The Notre Dame, translating to “Our Lady of Paris”, is a medieval Catholic cathedral consecrated to the Virgin Mary. Located in the Île de la Cité, roughly 128 metres (420 ft) in length, and 12 metres (39 ft) wide in the nave, its architecture has become greatly emblematic and iconic, especially for the French nation, as the cathedral of the Archdiocese of Paris.
A symbol of Paris and of the French nation (with over 13 million visitors a year), the Notre Dame is generally regarded as one of the most famous churches in the world, one of the finest examples of French Gothic architecture and one of the best examples of medieval architecture. Adding to its great historical and architectural importance is the fact that it preserves some of the most important relics of the Christian religion including the Crown of Thorns, and a sliver and a nail of the cross. The cathedral also features three rose windows, which are considered to be one of the greatest masterpieces of Christianity, and it is the most visited monument in Paris.
The cathedral of Saint Denis had inaugurated the Gothic style a few decades earlier. This style, which exalted verticality and light, transformed architecture through the groundbreaking use of flying buttresses and the rib vault, in order to distribute and support the massive weight of the stone, to introduce bigger windows, allowing such incredible heights and light. Some of the most important examples of the French Gothic design are the Chartres Cathedral (1250), the Senlis Cathedral (1191), the Bourges Cathedral (c. 1230), the Rouen Cathedral (1030) and the Sainte-Chapelle de Vincennes (1379). The French style became very popular throughout the Middle Ages, and was extensively copied by northern Europe, especially by England – Cathedral and Metropolitical Church of Saint Peter in York (1472) – and Germany – Cologne Cathedral (1248-1880). The Gothic style was gradually surpassed by French Renaissance architecture in late medieval times, and it had fallen into the background by the 16th century.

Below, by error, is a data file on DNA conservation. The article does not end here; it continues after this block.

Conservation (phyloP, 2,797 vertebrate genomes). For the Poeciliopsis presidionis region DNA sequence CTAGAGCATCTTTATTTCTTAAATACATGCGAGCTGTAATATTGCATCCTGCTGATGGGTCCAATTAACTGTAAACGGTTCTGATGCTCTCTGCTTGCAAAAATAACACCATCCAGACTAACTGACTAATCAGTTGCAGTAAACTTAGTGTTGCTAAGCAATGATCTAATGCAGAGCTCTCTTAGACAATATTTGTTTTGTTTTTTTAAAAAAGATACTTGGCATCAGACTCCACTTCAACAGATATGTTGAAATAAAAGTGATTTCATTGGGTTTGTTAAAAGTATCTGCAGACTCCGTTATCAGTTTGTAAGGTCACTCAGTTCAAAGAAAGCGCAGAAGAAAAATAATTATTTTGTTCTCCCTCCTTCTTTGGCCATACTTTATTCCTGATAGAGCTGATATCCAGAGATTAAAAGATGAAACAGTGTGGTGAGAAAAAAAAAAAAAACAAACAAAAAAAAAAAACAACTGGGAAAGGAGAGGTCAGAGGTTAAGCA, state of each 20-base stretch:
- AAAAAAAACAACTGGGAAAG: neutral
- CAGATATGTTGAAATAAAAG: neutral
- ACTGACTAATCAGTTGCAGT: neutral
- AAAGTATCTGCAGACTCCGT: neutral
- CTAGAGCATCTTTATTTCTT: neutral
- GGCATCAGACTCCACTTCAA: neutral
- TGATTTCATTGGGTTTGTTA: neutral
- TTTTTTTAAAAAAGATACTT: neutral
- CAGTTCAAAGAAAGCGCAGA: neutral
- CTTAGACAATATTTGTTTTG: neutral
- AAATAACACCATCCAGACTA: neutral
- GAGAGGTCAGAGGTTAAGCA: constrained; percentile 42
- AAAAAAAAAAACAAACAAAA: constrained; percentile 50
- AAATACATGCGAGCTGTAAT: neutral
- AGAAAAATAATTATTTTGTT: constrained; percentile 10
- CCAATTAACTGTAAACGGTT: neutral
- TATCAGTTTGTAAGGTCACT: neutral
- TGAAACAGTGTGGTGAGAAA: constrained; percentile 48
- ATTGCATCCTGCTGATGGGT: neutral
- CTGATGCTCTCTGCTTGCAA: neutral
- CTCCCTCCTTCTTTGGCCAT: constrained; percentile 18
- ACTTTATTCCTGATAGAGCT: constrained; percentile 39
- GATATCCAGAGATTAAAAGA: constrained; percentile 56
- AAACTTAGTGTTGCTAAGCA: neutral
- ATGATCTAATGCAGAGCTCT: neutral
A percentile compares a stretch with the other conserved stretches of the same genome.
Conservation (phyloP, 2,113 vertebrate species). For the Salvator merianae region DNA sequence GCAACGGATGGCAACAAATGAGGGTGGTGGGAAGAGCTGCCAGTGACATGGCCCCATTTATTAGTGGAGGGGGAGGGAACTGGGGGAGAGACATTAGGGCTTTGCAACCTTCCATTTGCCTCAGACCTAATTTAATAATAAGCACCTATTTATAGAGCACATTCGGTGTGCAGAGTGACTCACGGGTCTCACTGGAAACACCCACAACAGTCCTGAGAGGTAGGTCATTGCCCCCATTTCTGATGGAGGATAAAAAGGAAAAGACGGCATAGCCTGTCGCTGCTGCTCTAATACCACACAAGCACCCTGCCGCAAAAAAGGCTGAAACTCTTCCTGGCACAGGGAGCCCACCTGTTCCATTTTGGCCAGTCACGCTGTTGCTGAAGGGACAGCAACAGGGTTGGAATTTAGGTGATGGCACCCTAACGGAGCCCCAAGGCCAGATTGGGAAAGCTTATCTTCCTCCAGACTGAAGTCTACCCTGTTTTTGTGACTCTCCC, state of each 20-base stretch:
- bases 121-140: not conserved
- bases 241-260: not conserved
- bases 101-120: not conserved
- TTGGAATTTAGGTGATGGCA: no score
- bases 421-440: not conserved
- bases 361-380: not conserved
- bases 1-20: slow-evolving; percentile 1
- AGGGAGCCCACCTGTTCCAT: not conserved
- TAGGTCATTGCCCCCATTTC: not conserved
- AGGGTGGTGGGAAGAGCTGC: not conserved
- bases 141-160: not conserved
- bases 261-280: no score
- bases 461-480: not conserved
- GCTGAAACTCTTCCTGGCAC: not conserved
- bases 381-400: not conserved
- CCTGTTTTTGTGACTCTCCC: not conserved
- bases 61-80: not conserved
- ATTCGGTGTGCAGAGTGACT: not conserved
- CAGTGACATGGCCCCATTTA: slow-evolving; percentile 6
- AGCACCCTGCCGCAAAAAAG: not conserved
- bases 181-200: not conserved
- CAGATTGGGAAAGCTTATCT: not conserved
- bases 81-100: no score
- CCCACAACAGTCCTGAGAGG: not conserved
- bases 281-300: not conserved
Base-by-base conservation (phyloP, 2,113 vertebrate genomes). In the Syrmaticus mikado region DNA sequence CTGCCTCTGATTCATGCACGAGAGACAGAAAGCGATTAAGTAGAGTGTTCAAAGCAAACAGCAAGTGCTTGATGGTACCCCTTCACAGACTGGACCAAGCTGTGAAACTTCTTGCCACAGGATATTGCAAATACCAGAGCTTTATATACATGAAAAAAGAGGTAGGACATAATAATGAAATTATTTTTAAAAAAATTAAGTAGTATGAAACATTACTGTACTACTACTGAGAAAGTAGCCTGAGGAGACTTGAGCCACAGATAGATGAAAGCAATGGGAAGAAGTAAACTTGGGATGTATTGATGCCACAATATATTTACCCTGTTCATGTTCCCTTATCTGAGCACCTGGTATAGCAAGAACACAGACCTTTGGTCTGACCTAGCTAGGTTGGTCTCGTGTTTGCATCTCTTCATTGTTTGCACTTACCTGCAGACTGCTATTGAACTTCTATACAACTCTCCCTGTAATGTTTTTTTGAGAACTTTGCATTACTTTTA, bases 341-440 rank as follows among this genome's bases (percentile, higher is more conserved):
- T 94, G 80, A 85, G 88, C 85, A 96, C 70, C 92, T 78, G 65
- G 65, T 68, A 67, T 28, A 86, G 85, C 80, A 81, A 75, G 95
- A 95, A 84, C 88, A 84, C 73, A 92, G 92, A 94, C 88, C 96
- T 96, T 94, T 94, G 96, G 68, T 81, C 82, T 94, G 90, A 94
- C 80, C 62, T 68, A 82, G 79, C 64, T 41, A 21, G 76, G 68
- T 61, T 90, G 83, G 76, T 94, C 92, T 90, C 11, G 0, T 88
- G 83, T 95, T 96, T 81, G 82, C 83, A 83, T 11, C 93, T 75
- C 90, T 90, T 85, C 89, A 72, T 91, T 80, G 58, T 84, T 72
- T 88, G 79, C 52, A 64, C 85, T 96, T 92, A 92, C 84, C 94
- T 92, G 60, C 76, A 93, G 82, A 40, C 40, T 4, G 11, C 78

Sainte-Chapelle de Vincennes (1379) (CC BY-SA 3.0, DXR)
South facade of the Bourges Cathedral (c. 1230) and south porch (CC BY-SA 2.0 fr, Wagner51)
Senlis Cathedral (1191) (CC BY-SA 3.0, Diliff)
South-east view of the Chartres Cathedral (1250) (CC BY-SA 3.0, Olvr)
Rouen Cathedral (1030) (CC BY-SA 3.0, DXR)
Cathedral and Metropolitical Church of Saint Peter in York (1472) (CC BY-SA 2.0, Keith Laverack)
Cologne Cathedral (1248-1880) (CC BY-SA 3.0, Thomas Wolf)
The cathedral, commissioned by Maurice de Sully after becoming Bishop of Paris in 1160, was to convert the ruins of two existing old basilicas into a single, larger unified cathedral in Gothic style (which had begun in the 1130’s with the abbey of Saint Denis). The Bishop defined the project and dedicated his whole life to carrying it out, investing time, resources and wealth, making sure most of it was completed before his death in 1196. It is of reference that the two old basilicas had been built over a Gallo-Roman temple, marking a significant land in Parisian grounds for multiple centuries. Simultaneously, Notre Dame also responded to a theological imperative in a newly assertive Christian Europe, that aimed to affirm power and status; in this context, the cathedrals were supposed to be echoes of God’s kingdom; Notre Dame then had the underlying purpose of literally being a New Jerusalem, asserting the Land of God on earth; a place so beautiful and awe striking that it echoed the power and majesty of God.